At the very least, Cabarkapa is lanky, agile, and can hit the 3-pointer. He should contribute off the bench immediately, especially when you consider the Suns could use another shooter to extend opposing defenses.

The Suns also acquired the rights to Brazilian point guard Leandro Barbosa in a draft day trade with the Spurs. I've only see Barbosa play one time, and let me just say the guy has the funkiest jump shot I've ever seen -- but it goes in. He's also a good ballhandler and decent at slashing to the basket, and he'll be a nice replacement for Marbury when Marbury needs a breather.

In other words, for the second straight season, it appears Phoenix's front office got two young guys who can really help the team.

* Finally, the coach. Like a lot of the Suns, Frank Johnson doesn't get enough credit. Truth is, Johnson is an underrated X-and-O guy who demands that his players respect the game. He's also one of the few NBA coaches who has unwavering support from the front office, which means Johnson isn't afraid to yell at the players when every other motivational tactic fails.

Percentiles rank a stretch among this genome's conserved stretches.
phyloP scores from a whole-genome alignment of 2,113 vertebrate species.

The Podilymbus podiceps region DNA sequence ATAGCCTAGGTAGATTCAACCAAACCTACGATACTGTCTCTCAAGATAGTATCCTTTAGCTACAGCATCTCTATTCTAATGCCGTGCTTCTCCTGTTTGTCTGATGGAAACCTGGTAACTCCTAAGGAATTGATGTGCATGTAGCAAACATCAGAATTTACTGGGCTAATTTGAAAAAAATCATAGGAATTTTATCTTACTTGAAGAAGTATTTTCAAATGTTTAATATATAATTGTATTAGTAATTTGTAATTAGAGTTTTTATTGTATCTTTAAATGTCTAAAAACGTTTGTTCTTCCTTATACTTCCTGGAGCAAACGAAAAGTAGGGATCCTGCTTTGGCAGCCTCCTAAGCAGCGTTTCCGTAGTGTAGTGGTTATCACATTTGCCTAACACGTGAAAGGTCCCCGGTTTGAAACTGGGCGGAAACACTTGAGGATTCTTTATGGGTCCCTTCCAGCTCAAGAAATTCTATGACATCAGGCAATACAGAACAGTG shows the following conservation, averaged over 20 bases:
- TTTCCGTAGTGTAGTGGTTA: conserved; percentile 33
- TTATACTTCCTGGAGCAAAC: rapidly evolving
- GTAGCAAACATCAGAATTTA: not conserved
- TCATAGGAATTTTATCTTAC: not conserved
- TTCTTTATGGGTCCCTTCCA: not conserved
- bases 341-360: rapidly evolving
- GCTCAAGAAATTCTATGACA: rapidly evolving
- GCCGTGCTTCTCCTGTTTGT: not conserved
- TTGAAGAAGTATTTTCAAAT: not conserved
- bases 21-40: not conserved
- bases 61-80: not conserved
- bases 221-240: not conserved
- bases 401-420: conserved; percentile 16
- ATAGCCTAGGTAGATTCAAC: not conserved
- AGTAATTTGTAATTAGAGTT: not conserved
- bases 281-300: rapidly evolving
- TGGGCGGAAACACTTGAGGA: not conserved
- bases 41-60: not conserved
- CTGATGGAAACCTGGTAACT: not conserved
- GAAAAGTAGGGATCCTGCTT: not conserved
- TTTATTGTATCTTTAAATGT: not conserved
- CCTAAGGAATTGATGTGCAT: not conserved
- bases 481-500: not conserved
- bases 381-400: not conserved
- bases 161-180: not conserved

And there's a reason Marbury changed his ways last season. It's because of Johnson, who often meets with the players one-on-one to let them know exactly which areas of their games need improving. Johnson isn't the best coach in the league, but he knows how to reach the modern-day millionaires in high tops, and especially, how to get everyone to play hard.

* The bottom line. As I said at the beginning, there are plenty of questions. Will Marbury maintain his winner's attitude? Will Stoudemire be as effective now that other teams will put a body on him? Will Hardaway hold up? Will young players such as Joe Johnson and Casey Jacobsen become more consist? Will everyone continue to respond to Coach Johnson?

If the answer to most of those questions is yes, the Suns will be right back in the playoffs -- and my guess is, they'll sneak up on a few people while there. After all, it could be argued that Suns gave defending champion San Antonio its most difficult playoff series.

No matter what happens, it should be enjoyable to seek some answers in Phoenix this season. That's because at the very least, the Suns will be lots of fun to watch.